East River from the Shelton Hotel
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svdgrift's picture


Georgia painted so much more than flowers and skulls.

Let me take you back to early 20th century Manhattan, when jazz was still cool and any building above 33 stories was considered super tall. In 1920, James T. Lee, grandfather of Jackie Kennedy, had this great idea. He commissioned architect Arthur Loomis Harmon to design a 34 story hotel on 49th and Lexington. When it finally opened in 1924, the Shelton Hotel was the tallest hotel in the world, counting 1200 rooms, a library, lounge and various sports facilities like a billiard room and a squash court. Architectural critics gushed how this building set an example for future skyscrapers. The hotel even received awards from the Architectural League of NY and the American Institute of Architects.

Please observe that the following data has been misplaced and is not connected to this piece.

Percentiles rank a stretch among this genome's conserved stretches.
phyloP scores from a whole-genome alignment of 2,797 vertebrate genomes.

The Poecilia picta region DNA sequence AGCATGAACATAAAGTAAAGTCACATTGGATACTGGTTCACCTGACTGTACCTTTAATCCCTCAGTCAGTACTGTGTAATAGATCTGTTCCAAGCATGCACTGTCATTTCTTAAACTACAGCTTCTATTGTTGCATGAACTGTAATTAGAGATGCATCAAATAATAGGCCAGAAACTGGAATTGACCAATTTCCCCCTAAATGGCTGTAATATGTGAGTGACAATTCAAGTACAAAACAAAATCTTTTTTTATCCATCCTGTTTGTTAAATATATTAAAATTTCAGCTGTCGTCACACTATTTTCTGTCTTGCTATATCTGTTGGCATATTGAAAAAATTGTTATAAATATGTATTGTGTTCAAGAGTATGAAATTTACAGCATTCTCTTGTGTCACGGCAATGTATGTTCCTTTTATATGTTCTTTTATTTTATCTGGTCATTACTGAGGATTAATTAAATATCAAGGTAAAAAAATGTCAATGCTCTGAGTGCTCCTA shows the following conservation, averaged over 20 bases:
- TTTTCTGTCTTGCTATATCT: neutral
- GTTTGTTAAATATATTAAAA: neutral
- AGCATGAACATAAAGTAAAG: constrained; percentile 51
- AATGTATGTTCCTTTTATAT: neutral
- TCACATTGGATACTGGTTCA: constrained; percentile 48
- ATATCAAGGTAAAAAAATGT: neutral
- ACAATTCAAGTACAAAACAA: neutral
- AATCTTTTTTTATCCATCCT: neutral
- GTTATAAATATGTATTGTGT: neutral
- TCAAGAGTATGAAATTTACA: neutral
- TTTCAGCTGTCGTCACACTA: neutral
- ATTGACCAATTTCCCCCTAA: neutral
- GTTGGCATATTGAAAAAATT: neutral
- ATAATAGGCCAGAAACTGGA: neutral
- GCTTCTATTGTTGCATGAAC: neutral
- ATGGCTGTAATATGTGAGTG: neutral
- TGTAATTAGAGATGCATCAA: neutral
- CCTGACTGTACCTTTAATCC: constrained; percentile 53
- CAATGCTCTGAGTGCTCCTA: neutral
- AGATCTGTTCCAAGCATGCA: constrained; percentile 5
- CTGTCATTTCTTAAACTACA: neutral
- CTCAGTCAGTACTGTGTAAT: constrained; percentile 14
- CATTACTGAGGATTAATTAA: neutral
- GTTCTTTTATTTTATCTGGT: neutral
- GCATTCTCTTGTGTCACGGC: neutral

Initially the Shelton was designed to function as a men's-only residence, but in 1924 Lee changed his mind and ladies were welcome after all. This did mean everyone had to share bathrooms in the hallway, but apparently the rich and famous weren’t that bothered? A lot interesting stuff happened at the Shelton, both good and bad. Harry Houdini performed one of his famous escape-from-an-underwater-coffin-tricks at the hotel pool. But also actress Pauline Armitage committed suicide by throwing herself off the 14th floor. 

The hotel had only few permanent residents, of which Georgia O’Keeffe and her husband Alfred Stieglitz were two. The couple moved into their apartment on the 30th floor in 1925 and didn’t leave until 1936. That’s where she painted this bird’s-eye view of the East River waterfront.